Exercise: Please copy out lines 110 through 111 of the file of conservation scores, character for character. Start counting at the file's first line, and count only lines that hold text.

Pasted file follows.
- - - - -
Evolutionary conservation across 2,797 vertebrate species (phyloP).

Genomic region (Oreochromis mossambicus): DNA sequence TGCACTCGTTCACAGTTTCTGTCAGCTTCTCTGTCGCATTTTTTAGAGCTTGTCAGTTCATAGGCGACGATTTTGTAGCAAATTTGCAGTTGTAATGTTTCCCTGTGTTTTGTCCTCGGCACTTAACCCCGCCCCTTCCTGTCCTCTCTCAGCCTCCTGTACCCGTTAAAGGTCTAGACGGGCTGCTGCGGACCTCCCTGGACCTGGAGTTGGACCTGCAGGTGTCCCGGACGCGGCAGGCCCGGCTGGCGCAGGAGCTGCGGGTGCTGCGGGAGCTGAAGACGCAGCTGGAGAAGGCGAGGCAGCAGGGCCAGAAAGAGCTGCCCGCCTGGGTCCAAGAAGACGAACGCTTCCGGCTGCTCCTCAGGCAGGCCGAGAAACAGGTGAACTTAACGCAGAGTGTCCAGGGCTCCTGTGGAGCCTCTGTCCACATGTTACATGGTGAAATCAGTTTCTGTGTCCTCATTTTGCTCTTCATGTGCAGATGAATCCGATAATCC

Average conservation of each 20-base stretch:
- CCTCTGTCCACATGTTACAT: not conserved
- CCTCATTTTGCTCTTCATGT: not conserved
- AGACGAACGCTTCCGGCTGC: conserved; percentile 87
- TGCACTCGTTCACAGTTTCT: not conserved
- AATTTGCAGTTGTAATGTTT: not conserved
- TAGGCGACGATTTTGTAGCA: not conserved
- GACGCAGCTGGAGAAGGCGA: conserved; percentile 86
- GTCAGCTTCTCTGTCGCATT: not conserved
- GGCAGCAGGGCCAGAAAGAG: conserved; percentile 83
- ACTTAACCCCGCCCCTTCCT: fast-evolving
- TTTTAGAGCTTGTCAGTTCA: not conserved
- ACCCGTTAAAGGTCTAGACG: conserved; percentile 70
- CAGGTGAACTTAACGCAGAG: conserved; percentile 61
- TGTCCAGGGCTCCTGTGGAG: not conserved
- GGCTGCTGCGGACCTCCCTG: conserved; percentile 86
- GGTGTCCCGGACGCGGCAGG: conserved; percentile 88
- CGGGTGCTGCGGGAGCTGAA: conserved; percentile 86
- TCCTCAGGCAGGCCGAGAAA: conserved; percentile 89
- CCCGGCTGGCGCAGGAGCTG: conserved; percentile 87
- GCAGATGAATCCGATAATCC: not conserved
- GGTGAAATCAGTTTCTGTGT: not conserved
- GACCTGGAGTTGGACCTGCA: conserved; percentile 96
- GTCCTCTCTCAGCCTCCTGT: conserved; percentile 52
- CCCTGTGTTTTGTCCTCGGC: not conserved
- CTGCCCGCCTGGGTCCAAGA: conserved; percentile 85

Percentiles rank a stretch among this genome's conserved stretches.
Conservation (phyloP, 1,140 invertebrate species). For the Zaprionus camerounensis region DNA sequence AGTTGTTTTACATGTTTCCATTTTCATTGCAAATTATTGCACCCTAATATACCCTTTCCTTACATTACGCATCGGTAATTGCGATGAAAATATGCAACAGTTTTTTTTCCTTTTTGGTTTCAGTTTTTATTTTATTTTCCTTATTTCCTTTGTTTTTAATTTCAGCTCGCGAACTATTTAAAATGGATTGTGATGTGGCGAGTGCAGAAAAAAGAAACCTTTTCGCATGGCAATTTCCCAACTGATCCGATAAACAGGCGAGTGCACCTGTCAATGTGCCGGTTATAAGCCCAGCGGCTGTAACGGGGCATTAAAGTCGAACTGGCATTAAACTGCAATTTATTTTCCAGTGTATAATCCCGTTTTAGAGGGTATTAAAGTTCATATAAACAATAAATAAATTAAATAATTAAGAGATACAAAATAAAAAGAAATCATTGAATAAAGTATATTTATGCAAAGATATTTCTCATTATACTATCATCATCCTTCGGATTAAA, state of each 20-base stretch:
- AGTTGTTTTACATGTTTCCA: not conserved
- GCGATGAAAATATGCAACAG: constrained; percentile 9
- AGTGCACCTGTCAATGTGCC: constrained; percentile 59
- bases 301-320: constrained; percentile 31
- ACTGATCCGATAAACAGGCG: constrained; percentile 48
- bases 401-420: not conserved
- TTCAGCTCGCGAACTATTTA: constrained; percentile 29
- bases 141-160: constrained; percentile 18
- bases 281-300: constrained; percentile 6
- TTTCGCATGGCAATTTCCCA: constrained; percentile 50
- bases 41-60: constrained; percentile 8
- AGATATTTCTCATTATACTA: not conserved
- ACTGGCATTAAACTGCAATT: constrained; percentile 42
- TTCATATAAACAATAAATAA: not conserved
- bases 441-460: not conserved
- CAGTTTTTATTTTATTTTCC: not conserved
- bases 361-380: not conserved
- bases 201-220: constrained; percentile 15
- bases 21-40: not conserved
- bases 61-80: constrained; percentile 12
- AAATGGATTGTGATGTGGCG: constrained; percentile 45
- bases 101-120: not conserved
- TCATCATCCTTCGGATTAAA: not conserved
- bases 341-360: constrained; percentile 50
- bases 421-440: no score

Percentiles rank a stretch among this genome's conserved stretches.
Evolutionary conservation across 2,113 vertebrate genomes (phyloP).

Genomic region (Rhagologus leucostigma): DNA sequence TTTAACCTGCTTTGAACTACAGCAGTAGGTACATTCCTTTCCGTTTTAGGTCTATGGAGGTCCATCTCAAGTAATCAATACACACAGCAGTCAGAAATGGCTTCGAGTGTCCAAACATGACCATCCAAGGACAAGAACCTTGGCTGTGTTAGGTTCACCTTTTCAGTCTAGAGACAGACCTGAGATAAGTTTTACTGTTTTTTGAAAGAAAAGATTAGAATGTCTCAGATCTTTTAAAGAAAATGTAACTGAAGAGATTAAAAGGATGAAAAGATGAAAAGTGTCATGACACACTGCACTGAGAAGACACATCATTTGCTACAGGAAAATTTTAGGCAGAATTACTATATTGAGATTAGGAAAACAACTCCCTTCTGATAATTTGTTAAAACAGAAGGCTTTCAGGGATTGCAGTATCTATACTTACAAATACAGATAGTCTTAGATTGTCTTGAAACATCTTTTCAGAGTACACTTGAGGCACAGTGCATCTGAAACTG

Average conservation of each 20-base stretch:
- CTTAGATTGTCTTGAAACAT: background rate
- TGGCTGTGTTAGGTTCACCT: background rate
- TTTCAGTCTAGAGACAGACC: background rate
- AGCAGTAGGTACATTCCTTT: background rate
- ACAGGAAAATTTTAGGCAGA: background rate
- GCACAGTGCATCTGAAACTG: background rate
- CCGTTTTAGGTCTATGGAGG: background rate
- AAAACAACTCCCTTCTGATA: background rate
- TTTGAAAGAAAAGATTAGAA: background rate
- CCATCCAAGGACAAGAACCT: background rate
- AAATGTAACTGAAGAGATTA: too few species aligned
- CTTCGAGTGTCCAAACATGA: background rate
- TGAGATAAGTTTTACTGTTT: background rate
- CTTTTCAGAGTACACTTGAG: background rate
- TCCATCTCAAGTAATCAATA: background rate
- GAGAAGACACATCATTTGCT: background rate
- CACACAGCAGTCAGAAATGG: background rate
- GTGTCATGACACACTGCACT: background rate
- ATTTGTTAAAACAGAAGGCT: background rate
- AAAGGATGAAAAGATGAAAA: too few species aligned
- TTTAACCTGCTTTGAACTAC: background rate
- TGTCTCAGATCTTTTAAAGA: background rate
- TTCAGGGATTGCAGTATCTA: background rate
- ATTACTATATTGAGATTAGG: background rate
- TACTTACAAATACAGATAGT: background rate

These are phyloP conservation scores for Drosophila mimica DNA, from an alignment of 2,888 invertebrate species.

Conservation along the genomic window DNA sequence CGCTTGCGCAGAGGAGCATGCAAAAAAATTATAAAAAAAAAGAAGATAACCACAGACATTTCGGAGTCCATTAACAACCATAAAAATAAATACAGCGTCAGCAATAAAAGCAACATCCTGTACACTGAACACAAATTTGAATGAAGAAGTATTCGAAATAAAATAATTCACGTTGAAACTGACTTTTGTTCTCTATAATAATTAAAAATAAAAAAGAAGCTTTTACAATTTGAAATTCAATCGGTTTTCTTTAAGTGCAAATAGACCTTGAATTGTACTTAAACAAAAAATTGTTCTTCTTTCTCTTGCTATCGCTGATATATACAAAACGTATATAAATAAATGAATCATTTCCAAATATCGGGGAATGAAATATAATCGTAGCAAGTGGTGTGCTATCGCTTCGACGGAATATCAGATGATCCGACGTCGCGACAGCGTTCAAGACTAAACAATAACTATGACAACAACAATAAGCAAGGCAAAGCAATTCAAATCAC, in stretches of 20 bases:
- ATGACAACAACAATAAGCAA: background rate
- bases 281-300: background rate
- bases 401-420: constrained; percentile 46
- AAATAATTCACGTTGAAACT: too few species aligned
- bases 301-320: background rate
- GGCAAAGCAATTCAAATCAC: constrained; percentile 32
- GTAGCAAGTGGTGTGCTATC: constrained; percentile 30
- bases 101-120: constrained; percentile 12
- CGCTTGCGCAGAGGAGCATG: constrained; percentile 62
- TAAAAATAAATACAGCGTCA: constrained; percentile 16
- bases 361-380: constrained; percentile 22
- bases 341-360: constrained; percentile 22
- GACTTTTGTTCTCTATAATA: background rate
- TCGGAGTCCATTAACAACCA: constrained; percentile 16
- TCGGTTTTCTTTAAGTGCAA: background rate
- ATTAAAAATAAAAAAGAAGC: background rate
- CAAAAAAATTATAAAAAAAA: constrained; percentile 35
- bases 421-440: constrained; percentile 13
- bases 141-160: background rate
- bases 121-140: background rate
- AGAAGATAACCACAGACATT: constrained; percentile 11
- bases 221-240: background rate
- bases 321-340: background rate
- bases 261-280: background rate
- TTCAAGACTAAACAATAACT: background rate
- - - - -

- bases 261-280: background rate
- TTCAAGACTAAACAATAACT: background rate